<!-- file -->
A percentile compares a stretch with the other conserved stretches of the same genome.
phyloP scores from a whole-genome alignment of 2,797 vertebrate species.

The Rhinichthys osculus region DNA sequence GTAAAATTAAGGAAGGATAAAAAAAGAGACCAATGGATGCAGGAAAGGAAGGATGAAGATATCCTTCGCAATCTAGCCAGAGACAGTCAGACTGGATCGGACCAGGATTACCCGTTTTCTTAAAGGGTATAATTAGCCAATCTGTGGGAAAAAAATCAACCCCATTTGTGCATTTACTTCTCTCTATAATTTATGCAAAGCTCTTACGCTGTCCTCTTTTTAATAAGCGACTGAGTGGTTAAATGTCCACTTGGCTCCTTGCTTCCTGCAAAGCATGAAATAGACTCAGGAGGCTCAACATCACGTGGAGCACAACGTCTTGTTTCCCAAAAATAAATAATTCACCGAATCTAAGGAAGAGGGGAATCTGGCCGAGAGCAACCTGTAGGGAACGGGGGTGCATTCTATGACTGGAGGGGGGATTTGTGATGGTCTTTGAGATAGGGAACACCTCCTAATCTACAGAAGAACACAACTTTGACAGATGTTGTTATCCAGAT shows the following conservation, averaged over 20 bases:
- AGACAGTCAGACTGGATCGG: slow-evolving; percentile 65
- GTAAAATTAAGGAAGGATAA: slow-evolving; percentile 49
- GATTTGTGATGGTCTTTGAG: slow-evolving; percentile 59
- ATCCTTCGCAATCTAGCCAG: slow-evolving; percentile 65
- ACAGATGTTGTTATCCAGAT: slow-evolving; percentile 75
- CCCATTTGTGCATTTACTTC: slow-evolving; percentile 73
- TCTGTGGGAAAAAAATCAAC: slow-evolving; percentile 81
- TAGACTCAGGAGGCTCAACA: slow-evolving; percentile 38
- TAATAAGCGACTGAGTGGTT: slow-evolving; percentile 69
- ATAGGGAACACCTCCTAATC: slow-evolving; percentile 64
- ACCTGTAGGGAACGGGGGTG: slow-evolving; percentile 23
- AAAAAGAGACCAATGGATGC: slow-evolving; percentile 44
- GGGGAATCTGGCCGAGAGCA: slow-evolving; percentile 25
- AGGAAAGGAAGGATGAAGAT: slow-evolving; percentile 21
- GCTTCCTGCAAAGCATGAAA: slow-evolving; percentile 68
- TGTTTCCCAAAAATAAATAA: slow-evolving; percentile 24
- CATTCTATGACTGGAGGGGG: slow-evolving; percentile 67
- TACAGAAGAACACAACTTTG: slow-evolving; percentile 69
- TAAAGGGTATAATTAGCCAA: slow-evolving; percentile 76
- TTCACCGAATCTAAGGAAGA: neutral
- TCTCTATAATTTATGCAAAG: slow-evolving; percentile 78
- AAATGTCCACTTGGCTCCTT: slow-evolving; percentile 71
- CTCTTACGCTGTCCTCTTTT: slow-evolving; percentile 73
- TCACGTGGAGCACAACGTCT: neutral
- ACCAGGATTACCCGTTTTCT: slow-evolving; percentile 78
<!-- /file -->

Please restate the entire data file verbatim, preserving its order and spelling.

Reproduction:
A percentile compares a stretch with the other conserved stretches of the same genome.
phyloP scores from a whole-genome alignment of 2,797 vertebrate species.

The Rhinichthys osculus region DNA sequence GTAAAATTAAGGAAGGATAAAAAAAGAGACCAATGGATGCAGGAAAGGAAGGATGAAGATATCCTTCGCAATCTAGCCAGAGACAGTCAGACTGGATCGGACCAGGATTACCCGTTTTCTTAAAGGGTATAATTAGCCAATCTGTGGGAAAAAAATCAACCCCATTTGTGCATTTACTTCTCTCTATAATTTATGCAAAGCTCTTACGCTGTCCTCTTTTTAATAAGCGACTGAGTGGTTAAATGTCCACTTGGCTCCTTGCTTCCTGCAAAGCATGAAATAGACTCAGGAGGCTCAACATCACGTGGAGCACAACGTCTTGTTTCCCAAAAATAAATAATTCACCGAATCTAAGGAAGAGGGGAATCTGGCCGAGAGCAACCTGTAGGGAACGGGGGTGCATTCTATGACTGGAGGGGGGATTTGTGATGGTCTTTGAGATAGGGAACACCTCCTAATCTACAGAAGAACACAACTTTGACAGATGTTGTTATCCAGAT shows the following conservation, averaged over 20 bases:
- AGACAGTCAGACTGGATCGG: slow-evolving; percentile 65
- GTAAAATTAAGGAAGGATAA: slow-evolving; percentile 49
- GATTTGTGATGGTCTTTGAG: slow-evolving; percentile 59
- ATCCTTCGCAATCTAGCCAG: slow-evolving; percentile 65
- ACAGATGTTGTTATCCAGAT: slow-evolving; percentile 75
- CCCATTTGTGCATTTACTTC: slow-evolving; percentile 73
- TCTGTGGGAAAAAAATCAAC: slow-evolving; percentile 81
- TAGACTCAGGAGGCTCAACA: slow-evolving; percentile 38
- TAATAAGCGACTGAGTGGTT: slow-evolving; percentile 69
- ATAGGGAACACCTCCTAATC: slow-evolving; percentile 64
- ACCTGTAGGGAACGGGGGTG: slow-evolving; percentile 23
- AAAAAGAGACCAATGGATGC: slow-evolving; percentile 44
- GGGGAATCTGGCCGAGAGCA: slow-evolving; percentile 25
- AGGAAAGGAAGGATGAAGAT: slow-evolving; percentile 21
- GCTTCCTGCAAAGCATGAAA: slow-evolving; percentile 68
- TGTTTCCCAAAAATAAATAA: slow-evolving; percentile 24
- CATTCTATGACTGGAGGGGG: slow-evolving; percentile 67
- TACAGAAGAACACAACTTTG: slow-evolving; percentile 69
- TAAAGGGTATAATTAGCCAA: slow-evolving; percentile 76
- TTCACCGAATCTAAGGAAGA: neutral
- TCTCTATAATTTATGCAAAG: slow-evolving; percentile 78
- AAATGTCCACTTGGCTCCTT: slow-evolving; percentile 71
- CTCTTACGCTGTCCTCTTTT: slow-evolving; percentile 73
- TCACGTGGAGCACAACGTCT: neutral
- ACCAGGATTACCCGTTTTCT: slow-evolving; percentile 78